Businesses Must Gear Up For Challenge From China
7 September 2005
Manukau Businesses Must Gear Up For Challenge From China
A new report into the economic and business challenges facing Manukau City indicates that local companies will find it hard to compete with low-priced manufactured products from fast growing China, and in future years from India. It predicts many will not survive.
The BERL report, to Manukau City Council, also highlights other pressures that will impact on Manukau’s business community: a shortage of skilled workers, large numbers of unsuitably qualified school leavers, and rising oil prices.
Manukau has consistently had strong growth and economic expansion in recent years, averaging five per cent annually over the last decade. This has produced big increases in the number of businesses, thousands of new jobs each year and opportunities for local residents.
However the report says the city has to work smarter to maintain growth in the face of tougher competition, market changes and other challenges.
China’s explosive growth as a manufacturer is a major factor which will put intense pressure on many local companies. It is expected that the competition will sooner or later put all manufacturers and exporters trying to compete on low cost out of business. Perhaps half of Manukau’s current manufacturing businesses are unlikely to survive unless they make strategic changes. India is also fast developing as an economic power closely behind China.
The rising cost of oil is another challenge. It will push up prices, inflation and interest rates and hinder growth unless alternative sources of energy can be found, or energy efficiency use is improved.
The labour supply continues to be a headache to employers trying to fill vacancies, but facing a huge skills gap.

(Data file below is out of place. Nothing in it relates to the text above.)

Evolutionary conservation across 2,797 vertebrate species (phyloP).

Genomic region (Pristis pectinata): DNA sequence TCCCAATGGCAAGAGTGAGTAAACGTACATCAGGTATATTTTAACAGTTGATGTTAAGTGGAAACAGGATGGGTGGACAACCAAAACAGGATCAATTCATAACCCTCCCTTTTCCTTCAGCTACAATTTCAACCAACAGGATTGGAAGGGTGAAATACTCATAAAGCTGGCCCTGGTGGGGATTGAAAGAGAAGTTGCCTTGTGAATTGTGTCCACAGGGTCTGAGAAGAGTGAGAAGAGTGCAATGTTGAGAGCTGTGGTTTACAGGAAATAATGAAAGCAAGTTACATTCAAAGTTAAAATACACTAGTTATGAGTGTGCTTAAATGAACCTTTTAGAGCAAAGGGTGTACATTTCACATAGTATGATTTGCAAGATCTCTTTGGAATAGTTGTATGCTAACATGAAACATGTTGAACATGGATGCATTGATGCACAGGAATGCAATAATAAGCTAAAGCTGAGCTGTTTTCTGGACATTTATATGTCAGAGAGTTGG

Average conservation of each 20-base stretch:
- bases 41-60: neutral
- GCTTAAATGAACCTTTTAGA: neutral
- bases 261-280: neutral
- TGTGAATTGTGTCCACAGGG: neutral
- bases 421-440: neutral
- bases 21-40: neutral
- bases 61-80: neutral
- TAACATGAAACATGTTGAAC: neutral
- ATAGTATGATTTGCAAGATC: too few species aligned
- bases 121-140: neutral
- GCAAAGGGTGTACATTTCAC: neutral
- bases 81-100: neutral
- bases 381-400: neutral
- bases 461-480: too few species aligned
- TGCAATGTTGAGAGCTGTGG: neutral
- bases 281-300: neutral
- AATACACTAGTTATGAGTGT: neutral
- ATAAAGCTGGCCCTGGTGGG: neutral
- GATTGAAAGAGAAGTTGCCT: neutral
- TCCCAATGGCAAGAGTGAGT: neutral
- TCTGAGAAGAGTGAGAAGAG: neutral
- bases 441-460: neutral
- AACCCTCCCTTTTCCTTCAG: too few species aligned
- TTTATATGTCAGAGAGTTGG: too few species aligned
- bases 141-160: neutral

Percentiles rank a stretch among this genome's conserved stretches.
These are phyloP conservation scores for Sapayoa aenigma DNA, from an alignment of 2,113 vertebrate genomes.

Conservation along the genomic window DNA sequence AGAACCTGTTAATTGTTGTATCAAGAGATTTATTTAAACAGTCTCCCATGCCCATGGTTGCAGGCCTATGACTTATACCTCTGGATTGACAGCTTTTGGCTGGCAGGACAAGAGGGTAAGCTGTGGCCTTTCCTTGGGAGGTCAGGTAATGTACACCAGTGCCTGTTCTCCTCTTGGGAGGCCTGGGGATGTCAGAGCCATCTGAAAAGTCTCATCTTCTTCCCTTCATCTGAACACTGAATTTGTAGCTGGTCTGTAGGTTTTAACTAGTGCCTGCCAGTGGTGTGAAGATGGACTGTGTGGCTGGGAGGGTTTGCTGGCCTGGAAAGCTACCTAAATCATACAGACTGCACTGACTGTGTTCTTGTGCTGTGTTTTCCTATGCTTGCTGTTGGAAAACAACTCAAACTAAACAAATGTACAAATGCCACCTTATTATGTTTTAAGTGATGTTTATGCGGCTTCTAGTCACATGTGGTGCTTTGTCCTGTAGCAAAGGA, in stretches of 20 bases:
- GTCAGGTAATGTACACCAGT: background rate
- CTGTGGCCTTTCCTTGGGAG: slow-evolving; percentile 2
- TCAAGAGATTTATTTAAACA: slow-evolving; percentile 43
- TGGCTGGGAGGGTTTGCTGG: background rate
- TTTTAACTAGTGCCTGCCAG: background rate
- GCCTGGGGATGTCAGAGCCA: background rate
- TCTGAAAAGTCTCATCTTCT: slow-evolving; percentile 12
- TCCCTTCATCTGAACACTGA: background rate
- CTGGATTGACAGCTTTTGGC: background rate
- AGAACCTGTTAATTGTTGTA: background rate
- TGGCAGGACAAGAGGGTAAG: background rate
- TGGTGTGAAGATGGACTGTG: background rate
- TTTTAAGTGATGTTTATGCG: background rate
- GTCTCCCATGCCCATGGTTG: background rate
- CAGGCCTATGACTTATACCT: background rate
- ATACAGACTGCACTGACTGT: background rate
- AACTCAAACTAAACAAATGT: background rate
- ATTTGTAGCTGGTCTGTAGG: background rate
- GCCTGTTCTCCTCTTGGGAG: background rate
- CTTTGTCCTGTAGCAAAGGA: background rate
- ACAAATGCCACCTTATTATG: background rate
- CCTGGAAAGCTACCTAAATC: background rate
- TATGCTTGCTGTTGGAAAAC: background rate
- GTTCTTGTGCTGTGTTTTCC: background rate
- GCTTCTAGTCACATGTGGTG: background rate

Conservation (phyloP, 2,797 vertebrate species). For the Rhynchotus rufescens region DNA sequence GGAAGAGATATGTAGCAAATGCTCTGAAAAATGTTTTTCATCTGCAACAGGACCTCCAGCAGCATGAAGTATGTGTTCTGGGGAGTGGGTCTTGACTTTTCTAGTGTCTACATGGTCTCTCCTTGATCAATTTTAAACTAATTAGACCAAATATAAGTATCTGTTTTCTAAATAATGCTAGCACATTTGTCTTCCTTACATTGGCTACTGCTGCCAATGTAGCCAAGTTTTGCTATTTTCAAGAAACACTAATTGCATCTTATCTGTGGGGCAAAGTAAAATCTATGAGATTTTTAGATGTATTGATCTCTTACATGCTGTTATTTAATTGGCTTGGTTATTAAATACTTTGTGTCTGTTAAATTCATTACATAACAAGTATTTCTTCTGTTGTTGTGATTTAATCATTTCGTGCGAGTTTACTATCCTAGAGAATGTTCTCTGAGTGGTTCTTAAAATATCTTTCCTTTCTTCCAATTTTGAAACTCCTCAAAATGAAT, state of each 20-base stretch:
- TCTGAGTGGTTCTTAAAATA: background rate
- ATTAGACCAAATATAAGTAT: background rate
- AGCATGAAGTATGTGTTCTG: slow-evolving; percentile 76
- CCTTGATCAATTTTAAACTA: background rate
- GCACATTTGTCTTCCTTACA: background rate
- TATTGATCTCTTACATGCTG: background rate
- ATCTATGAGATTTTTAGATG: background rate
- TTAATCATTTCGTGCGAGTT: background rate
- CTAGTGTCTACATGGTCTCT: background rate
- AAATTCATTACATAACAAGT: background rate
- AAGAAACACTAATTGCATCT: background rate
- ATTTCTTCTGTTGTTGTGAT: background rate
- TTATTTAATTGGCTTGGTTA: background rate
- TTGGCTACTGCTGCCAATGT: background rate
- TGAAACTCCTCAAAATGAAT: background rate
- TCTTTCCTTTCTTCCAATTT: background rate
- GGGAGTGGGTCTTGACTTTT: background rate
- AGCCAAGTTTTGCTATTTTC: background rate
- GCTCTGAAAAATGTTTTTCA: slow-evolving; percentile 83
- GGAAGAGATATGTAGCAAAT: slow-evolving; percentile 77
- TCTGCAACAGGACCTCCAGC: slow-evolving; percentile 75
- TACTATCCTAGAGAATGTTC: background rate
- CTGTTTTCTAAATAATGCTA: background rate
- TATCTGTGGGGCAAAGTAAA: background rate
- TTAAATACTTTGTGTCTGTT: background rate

Manukau Mayor Sir Barry Curtis says, “Jobs are going begging and there continues to be a shortage of both skilled and unskilled staff. In the most recent survey, forty per cent of Manukau companies had trouble finding skilled or professional staff, and thirty five per cent could not find fill vacancies for jobs such as drivers, warehouse and clerical staff.
a very serious issue, and it’s absurd that so many teenagers
school each year woefully unprepared for the job market. We need more engineers and scientists, not people whose only skill is rapping.”
In fact, with the ageing of the population and low birth rates throughout the developed world, there is an international shortage in many professions and competition to attract and retained skilled labour is increasing.
The challenge to produce, attract and retain educated and skilled workers will become more intense over the next decade.
Despite improvements in recent years, too many local school students are leaving without qualifications, often with poor reading and writing skills and no plans for tertiary study. Low achievement levels continue, in particular among Maori and Pacific students, and Manukau’s unemployment rate is regularly above the national average despite the abundance of jobs.
The booming national economy over recent years has had little impact on the number of job seekers, which has only fallen slightly.
A target for improvement has been set : the Tomorrow’s Manukau ten-year plan for the city sets a target of having 90 per cent of students leave school with NCEA level one qualifications.
On the other hand, the report says Manukau has clear strengths:
- growing tourism market
- strong manufacturing base with growing high value-added industries
- cultural diversity
- business-friendly council.
The report says that to enable growth to continue, the city will have to:
- ensure the city retains
a quality environment to attract people and skills
- ensure education attainment levels are lifted
- expand business services to support high value manufacturing for new and niche markets
- produce goods and services for the global export markets
- invest in sound infrastructure including transport networks
- develop business and activities in tourism and events